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A Filesystem Built On Top of the Web.
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WebFS is a filesystem built on top of the web.

This project started after looking for a way to use IPFS as a Dropbox replacement, and not finding any really solid solutions. I also wanted to be able to fluidly move my data between traditional storage providers like Dropbox, MEGA, or Google Drive while testing the waters of new p2p storage systems, like Swarm or Filecoin.

If you have ever thought "x can probably be used as a file system", but didn't want to actually write the file system part, WebFS might be of benefit to you. You can probably turn x into a file system with WebFS by writing a new Store or Cell implementation.


There are examples in the /examples directory. The examples assume you have the webfs executable on your $PATH.

You can also use go run ../../cmd/webfs instead of webfs if you don't want to set that up.


WebFS depends on two interfaces: Stores and Cells.


Stores support two operations:

Get(key string) (data []byte, err error)
Post(prefix string, data []byte) (key string, err error)

Stores must guarantee fidelity of the data. The key given by the store should be related to the data cryptographically. For example, an FTP server would make a fine store, provided the files are named with the hash of their contents. IPFS paths provide this guarentee.

Store implementations can be found in pkg/stores


Cells in WebFS are like cells in a spreadsheet, a holder of a data which can change over time. The compare-and-swap operation (CAS(current, next)) allows writes which will be synchronized with other WebFS instances writing to the same cell.

Cells provide two operations:

Get() (data []byte, err error)
CAS(current, next []byte) (success bool, err error)

Cell implementations can be found in pkg/cells

Data Model

WebFS takes a typical copy-on-write merkle tree approach similar to git or IPFS. There are 3 objects that make up the data model.

  • Files. Just a btree from file offsets to data.
  • Directories. A btree from strings to other WebFS objects.
  • Volumes. An authority on part of the file system. The contents of volumes are mutable and they can contain any other WebFS object. Volumes will be invisible to a client of the file system, and can only be manipulated with the WebFS tooling. A Volume wraps a cell implementation.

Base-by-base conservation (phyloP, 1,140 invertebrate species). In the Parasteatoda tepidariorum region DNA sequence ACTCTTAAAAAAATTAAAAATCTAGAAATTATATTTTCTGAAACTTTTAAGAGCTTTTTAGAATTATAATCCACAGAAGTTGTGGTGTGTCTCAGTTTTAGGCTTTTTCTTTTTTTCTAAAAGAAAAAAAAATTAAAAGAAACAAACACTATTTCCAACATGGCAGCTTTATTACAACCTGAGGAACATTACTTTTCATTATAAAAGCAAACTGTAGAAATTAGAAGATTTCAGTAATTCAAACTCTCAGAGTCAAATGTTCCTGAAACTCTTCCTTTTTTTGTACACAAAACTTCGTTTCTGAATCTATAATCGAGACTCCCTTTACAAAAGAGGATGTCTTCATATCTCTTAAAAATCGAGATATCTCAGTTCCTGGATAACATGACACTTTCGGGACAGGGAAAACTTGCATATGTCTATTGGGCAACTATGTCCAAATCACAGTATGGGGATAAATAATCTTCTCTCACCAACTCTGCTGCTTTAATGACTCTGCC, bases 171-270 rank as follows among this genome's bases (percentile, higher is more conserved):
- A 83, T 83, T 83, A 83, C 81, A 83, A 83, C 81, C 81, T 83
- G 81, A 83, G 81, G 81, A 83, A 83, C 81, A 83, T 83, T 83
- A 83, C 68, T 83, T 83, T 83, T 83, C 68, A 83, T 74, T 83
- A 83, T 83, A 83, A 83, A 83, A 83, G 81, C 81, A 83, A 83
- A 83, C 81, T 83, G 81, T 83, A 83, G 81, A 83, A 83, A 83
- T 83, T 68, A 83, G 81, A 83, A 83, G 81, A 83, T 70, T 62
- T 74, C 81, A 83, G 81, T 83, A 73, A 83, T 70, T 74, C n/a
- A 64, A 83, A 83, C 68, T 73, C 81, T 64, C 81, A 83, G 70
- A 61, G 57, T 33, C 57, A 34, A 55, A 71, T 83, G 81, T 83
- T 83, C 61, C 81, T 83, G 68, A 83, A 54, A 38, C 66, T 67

All of the configuration in WebFS is modelled as objects in the file system. Everything needed to start a WebFS instance is contained a file called the "superblock". The superblock is just a Cell implemented as a single file on disk.

The model is analagous to a web of git repositories/submodules (similar to WebFS volumes). WebFS directories are similar to git trees. The main difference is that WebFS files and directories do not have one to one mappings with blobs. Instead, they are tree structures that span multiple blobs. This allows them to support much larger files than is practical in git.


  • FUSE Adapter
  • Snapshots. Transform Volumes into snapshot objects recursively and output a root snapshot.
  • RAID, Reed-Solomon, Compression Webrefs
  • Check/Scrub. To repair or move data as needed. This will enable easy migrations between storage providers. Changing store-A to 0 replicas and store-B to 1 replica and running scrub should be all that's required.
  • Sharded and Union Directories (across multiple cells)
  • Gain adoption by data-curators. Become a sound way to distribute large datasets which update over time.
  • Create a simple workflow for group archiving.
  • High quality CLI UX
  • Create a more competitive market for file storage and synchronization, by reducing the problem to implementing a Store or Cell.

Contributions are welcome


  • Create a p2p network based Store or Cell, which runs in the WebFS process. Those should run separately and expose an API which this project will be eager to integrate.


Questions and Discussion happening on Matrix.


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